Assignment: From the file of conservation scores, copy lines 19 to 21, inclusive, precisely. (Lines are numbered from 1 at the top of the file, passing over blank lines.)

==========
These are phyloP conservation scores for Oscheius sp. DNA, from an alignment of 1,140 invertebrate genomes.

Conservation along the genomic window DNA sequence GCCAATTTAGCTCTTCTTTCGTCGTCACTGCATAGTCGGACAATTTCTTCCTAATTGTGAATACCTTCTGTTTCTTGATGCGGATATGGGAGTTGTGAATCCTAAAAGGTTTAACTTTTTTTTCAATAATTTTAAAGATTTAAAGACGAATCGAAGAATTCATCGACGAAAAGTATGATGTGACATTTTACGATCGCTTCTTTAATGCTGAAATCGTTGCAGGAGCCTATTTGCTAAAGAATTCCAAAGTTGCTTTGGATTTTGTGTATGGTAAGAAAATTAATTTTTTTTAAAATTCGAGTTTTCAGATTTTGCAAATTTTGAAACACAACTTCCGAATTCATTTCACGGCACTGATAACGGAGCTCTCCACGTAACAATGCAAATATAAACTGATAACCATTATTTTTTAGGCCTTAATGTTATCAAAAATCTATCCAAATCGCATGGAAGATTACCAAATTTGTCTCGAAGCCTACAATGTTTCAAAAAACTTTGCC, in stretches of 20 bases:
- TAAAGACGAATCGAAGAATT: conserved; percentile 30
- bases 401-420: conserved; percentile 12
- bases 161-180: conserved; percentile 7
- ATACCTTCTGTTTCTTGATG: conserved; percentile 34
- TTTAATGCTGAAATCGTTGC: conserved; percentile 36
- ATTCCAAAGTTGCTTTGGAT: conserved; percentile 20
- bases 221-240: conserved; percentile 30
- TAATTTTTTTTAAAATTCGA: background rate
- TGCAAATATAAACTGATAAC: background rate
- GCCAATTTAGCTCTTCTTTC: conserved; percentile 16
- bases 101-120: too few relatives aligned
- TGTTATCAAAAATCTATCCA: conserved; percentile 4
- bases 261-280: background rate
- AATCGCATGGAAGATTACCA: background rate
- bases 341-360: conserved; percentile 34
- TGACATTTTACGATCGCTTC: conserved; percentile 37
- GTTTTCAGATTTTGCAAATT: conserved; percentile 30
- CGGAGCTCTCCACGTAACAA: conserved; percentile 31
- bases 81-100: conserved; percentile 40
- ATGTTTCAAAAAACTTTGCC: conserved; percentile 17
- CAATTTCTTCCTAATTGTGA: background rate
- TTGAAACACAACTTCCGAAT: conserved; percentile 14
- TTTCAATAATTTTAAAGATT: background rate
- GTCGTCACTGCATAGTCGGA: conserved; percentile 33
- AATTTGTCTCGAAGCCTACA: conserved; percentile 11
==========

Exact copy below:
- GTTTTCAGATTTTGCAAATT: conserved; percentile 30
- CGGAGCTCTCCACGTAACAA: conserved; percentile 31
- bases 81-100: conserved; percentile 40